Due to go into production in early 2024, the electric Puma was spotted in Europe wearing UK plates and a full-body livery
Due to go into production in early 2024, the electric Puma was spotted in Europe wearing UK numberplates and a full-body livery.
All but the car’s windows, lights and wheels were obscured, but the Puma’s distinctive shape was clear to see, even with its blanked-off front grille.
The model in testing was pictured just days after another upcoming Ford electric SUV – which is set to revive the Capri name – was spotted in testing.
As for the electric Puma, new details regarding its technical make-up were revealed earlier this year. It’s due to enter production alongside the ICE Puma in Craiova, Romania, and will share its platform and powertrain with new Ford E-Transit Courier van.
Introducing the new Transit Courier, which uses an electrified version of the Puma's front-driven B2E architecture, Ford said it had "engineered the electric powertrain together for Puma and Courier at the same time", suggesting the two will share broadly similar specifications.
Ford said it's working on only one battery for the smallest electric Transit, which, based on the fact that a 100kW charger will give a 10-80% top-up in less than 35 minutes and can add 54 miles of range in 10 minutes, is expected to be around 55kWh in capacity.
This would be enough in theory for a competitive range of around 230 miles in the Puma EV. For comparison, the e-2008 has a 50kWh battery and can cover 212 miles per charge.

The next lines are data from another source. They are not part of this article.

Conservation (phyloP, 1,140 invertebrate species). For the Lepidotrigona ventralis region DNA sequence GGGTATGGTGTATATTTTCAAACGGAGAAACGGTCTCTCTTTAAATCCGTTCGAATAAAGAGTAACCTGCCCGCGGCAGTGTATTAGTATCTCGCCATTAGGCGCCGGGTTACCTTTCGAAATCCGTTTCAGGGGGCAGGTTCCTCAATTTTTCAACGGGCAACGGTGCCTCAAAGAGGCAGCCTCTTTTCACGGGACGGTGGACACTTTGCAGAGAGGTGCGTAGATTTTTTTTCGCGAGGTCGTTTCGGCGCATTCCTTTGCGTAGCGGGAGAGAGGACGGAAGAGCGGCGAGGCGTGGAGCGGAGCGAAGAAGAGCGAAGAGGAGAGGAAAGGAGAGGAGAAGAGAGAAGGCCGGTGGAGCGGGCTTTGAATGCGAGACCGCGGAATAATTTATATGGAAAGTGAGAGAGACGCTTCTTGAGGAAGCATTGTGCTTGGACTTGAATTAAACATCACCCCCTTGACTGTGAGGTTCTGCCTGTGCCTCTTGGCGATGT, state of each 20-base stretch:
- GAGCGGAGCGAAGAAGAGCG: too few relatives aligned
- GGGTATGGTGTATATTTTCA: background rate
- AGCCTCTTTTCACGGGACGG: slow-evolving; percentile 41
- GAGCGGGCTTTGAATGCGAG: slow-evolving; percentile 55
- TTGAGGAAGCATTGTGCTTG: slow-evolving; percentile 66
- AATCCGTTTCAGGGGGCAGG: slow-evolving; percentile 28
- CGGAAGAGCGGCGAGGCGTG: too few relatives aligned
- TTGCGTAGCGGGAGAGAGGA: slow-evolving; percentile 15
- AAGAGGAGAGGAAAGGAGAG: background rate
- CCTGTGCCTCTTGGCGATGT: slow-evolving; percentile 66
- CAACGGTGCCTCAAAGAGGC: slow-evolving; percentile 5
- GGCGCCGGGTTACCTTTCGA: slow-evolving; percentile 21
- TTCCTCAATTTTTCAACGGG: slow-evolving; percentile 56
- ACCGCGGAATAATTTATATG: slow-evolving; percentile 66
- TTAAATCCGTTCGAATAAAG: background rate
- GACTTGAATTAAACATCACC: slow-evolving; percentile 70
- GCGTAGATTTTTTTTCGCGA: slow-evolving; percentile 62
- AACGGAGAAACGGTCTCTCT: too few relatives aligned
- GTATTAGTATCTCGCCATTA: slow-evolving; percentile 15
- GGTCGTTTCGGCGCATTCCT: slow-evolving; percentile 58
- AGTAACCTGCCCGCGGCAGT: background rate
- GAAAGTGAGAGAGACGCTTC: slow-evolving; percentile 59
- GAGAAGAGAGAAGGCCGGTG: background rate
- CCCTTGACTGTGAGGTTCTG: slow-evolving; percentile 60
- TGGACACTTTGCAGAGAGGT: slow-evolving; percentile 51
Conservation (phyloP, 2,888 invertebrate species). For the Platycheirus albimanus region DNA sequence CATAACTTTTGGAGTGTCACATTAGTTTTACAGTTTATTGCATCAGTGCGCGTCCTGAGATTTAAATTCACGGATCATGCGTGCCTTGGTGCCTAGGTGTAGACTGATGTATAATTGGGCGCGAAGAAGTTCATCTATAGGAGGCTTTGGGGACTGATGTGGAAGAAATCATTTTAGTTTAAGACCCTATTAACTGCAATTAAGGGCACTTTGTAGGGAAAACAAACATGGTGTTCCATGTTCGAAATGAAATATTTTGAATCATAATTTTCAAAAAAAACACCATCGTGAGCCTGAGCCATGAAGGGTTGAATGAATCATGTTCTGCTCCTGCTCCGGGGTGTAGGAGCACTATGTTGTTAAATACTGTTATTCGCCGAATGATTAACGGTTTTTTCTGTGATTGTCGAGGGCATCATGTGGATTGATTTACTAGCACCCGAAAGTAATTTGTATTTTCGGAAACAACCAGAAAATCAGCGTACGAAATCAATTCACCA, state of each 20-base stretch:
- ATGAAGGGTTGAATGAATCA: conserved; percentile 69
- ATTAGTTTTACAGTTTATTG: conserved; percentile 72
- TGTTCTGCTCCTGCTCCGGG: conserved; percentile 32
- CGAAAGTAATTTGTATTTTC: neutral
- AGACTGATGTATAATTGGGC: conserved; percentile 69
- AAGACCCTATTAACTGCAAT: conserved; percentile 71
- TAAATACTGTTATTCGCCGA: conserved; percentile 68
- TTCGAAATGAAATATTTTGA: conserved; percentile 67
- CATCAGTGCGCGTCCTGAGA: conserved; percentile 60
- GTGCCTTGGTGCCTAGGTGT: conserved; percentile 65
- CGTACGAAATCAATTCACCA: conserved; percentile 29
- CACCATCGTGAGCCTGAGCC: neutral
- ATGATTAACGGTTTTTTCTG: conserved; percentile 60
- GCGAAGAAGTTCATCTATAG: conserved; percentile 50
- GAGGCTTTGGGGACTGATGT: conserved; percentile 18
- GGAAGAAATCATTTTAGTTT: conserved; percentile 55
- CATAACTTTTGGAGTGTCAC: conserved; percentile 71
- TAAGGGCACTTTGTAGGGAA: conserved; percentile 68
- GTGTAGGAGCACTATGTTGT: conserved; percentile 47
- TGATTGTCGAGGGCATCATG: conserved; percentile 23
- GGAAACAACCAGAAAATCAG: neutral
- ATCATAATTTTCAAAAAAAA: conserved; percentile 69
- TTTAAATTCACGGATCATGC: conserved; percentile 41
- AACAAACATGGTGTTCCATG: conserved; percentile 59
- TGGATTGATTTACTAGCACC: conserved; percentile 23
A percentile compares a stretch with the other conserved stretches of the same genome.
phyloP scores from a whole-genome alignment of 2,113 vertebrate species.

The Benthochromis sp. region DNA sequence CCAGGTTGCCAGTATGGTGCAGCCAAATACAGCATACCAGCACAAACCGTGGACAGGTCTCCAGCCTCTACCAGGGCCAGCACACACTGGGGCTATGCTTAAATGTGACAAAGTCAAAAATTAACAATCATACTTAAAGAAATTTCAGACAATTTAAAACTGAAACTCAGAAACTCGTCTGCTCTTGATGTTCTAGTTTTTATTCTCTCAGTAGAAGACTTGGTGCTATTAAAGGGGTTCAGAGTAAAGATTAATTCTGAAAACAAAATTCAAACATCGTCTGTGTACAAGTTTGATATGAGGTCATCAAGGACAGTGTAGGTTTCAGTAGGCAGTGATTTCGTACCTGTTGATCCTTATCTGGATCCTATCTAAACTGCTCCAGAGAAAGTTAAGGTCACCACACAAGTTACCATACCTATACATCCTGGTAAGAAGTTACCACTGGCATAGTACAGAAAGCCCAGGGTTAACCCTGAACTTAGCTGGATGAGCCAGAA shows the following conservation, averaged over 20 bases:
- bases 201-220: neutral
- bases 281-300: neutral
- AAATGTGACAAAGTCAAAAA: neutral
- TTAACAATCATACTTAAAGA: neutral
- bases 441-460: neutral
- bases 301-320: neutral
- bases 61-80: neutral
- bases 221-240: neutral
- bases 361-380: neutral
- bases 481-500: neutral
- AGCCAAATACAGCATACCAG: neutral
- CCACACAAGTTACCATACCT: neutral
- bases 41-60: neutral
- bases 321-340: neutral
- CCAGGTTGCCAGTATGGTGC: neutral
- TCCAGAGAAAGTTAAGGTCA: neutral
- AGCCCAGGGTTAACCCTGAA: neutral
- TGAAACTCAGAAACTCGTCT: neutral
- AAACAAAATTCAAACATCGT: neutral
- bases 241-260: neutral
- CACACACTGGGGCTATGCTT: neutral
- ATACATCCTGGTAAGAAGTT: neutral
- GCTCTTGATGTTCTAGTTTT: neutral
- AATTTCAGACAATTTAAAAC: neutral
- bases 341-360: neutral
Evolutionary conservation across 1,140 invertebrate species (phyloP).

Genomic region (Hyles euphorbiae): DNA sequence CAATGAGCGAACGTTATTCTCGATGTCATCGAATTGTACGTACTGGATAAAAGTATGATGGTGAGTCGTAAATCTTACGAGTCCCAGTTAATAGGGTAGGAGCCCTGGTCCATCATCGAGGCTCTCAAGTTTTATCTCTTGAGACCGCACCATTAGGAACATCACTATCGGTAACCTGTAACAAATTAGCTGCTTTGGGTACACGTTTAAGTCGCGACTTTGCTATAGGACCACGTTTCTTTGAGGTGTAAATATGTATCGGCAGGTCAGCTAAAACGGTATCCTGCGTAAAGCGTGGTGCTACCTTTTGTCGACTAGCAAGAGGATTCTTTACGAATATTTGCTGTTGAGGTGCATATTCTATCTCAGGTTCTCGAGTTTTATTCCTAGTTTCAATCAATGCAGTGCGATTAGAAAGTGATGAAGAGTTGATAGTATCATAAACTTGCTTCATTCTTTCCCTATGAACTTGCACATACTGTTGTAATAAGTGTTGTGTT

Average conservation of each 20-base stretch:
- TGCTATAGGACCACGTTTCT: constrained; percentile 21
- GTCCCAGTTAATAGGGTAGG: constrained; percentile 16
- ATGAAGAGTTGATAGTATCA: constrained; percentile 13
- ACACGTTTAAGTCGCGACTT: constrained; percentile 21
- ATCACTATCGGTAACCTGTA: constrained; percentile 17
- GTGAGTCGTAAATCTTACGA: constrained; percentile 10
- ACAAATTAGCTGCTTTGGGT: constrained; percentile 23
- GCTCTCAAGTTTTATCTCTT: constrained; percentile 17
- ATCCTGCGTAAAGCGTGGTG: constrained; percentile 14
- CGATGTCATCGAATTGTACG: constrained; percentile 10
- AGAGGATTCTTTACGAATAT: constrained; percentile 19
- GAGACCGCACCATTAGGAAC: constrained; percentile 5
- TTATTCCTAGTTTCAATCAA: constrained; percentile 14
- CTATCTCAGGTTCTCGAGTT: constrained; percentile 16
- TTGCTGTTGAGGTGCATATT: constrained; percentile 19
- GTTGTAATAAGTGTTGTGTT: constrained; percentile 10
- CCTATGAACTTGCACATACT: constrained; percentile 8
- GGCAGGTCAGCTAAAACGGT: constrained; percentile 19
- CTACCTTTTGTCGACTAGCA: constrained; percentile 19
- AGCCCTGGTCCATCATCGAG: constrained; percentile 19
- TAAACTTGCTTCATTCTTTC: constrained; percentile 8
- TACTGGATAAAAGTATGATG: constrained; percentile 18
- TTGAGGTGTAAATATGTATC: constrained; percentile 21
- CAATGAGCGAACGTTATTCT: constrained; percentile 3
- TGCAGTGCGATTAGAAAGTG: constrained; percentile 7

If the Puma EV uses the same 134bhp motor as its van sibling, it should near enough match the e-2008's 9.0sec 0-62mph time.
There are other motors available to Ford, though, including the 181bhp and 265bhp units used in the biggest E-Transit, so a multi-powertrain Puma offering could be possible.
Speaking to Autocar, Ford of Europe boss Martin Sander was keen to position the Puma as the “utility version” of the Fiesta, saying that it will remain on sale “for many years” following the introduction of the EV version, suggesting a 2029 end-of-sale date.
It will be priced above the current ICE Puma, available from around £25,000. However, in keeping with the Puma's value billing and compact footprint, it's expected to sit at around the £35,000 mark – similar to rivals.
The Puma was Ford’s best-selling car for the past two years running, having dethroned the soon-to-retire Fiesta, which suffered a drop in sales when heavily impacted by semiconductor shortages and factory closures.
The Puma's electrification is the latest step in Ford’s electrification strategy, which will involve an investment of $22 billion (£17.7bn) through 2025.
The firm has already electrified several of its most important vehicles, including the Mustang, F-150 and Transit, and recently revealed the new Explorer.